Paul Dourish, in Computational Culture: "Databases make the world. They do so in at least two ways. The first and more trivial of these is that the world is increasingly made up of databases, as digital technologies continue to supplement, surround, or displace other forms of record keeping. The second and more consequential way in which databases make the world, though, is that this very spread of digital forms means that we increasingly understand, talk about, think about, and describe the world as the sort of thing that can be encoded and represented in a database."
database  levmanovich  pauldourish  digitalrhetoric 
november 2014 by warnick
Social Media and Academic Surveillance: The Ethics of Digital Bodies
Dorothy Kim: "This is how academics need to understand Twitter: a multivalent, rhizomatic platform with voices that form communities, conversations, and can talk back or even shout back if they so choose. Twitter as a public space does not mean academics have permission to make digital bodies data points or experimental cells in a petri dish."
socialmedia  surveillance  research  ethics  digitalrhetoric 
october 2014 by warnick
Digital Rhetoric Wiki
A great resource created by students at James Madison University.
digitalrhetoric 
september 2014 by warnick
Ditching Twitter
Erin Kissane on the state of Twitter: "None of us are angry about everything, or even most things, but in the whole slimy pond of troubles there is something to injure every one of us in a particular and personal way that makes us turn to the stream and yell this is bullshit. And each shout makes the water rise a little higher, because how can you not respond to your friends when they’re in pain? Add in the flood of information and emotion from something like Ferguson (or war crimes or an epidemic) and there we all are, gradually drowning."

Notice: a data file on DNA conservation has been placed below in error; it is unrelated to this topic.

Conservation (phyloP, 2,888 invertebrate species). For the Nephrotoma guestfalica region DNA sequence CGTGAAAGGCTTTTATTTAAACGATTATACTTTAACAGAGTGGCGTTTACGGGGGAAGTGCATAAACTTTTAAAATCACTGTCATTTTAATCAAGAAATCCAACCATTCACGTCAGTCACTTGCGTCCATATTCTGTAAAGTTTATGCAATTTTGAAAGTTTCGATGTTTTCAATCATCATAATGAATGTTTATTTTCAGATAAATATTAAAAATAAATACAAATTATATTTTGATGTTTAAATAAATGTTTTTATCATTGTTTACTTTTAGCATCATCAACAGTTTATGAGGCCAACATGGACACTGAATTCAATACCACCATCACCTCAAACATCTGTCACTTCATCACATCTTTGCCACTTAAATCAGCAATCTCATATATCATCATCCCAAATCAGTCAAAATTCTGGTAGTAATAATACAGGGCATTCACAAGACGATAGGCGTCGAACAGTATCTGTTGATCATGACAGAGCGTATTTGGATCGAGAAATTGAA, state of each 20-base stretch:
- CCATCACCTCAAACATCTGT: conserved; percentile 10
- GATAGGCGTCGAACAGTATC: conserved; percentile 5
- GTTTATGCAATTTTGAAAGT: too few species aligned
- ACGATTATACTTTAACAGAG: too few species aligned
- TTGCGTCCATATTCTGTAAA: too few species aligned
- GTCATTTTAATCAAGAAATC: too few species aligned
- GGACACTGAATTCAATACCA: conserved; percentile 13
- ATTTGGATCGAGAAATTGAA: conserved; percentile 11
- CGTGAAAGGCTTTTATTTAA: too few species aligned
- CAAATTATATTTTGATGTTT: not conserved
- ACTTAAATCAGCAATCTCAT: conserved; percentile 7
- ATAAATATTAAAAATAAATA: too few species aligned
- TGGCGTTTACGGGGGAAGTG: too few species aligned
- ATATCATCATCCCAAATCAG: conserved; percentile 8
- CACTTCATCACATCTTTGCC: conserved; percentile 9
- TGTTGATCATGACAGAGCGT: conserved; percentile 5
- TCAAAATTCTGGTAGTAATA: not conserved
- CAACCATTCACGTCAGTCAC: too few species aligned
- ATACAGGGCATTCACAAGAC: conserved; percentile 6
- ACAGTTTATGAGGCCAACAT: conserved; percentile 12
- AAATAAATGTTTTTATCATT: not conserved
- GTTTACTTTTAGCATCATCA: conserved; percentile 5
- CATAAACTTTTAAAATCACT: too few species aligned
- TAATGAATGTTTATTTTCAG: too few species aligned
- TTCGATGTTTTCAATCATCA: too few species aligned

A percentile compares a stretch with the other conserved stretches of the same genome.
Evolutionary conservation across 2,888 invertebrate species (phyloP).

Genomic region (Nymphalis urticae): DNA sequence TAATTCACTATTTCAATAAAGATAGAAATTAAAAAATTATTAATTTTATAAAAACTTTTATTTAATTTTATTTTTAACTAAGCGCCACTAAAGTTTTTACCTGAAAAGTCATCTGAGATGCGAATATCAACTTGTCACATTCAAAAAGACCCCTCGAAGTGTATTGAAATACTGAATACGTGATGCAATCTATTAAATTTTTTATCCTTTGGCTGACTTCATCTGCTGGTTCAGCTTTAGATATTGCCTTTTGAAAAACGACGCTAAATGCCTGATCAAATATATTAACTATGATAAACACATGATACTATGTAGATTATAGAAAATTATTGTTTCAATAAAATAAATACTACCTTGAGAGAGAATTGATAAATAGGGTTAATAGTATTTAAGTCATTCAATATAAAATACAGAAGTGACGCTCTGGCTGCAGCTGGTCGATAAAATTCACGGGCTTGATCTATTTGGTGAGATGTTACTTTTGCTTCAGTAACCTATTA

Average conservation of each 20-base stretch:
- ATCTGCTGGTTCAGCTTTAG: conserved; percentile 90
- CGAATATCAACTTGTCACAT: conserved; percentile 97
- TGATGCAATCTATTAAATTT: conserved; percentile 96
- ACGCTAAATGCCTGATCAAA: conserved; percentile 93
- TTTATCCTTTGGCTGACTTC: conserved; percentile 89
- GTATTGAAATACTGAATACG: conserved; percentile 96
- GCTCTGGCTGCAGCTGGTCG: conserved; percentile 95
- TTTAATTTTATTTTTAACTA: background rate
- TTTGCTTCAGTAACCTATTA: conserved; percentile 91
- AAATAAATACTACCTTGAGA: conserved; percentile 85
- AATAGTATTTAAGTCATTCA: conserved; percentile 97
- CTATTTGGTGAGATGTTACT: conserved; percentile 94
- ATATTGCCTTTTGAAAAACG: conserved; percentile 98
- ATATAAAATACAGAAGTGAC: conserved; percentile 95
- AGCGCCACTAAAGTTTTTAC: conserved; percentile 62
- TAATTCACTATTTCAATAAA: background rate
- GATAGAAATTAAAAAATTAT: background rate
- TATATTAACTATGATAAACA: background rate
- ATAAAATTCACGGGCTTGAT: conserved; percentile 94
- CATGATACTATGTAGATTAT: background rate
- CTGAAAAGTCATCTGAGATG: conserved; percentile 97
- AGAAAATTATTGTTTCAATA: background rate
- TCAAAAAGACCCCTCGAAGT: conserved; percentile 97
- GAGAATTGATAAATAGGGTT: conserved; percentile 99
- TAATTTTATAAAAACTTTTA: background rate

erinkissane  twitter  negativity  digitalrhetoric  internetculture 
september 2014 by warnick
Dealing With Digital Cruelty
"In the virtual world, anonymity and invisibility help us feel uninhibited. Some people are inspired to behave with greater kindness; others unleash their dark side. Trolls, who some researchers think could be mentally unbalanced, say the kinds of things that do not warrant deep introspection; their singular goal is to elicit pain. But then there are those people whose comments, while nasty, present an opportunity to learn something about ourselves."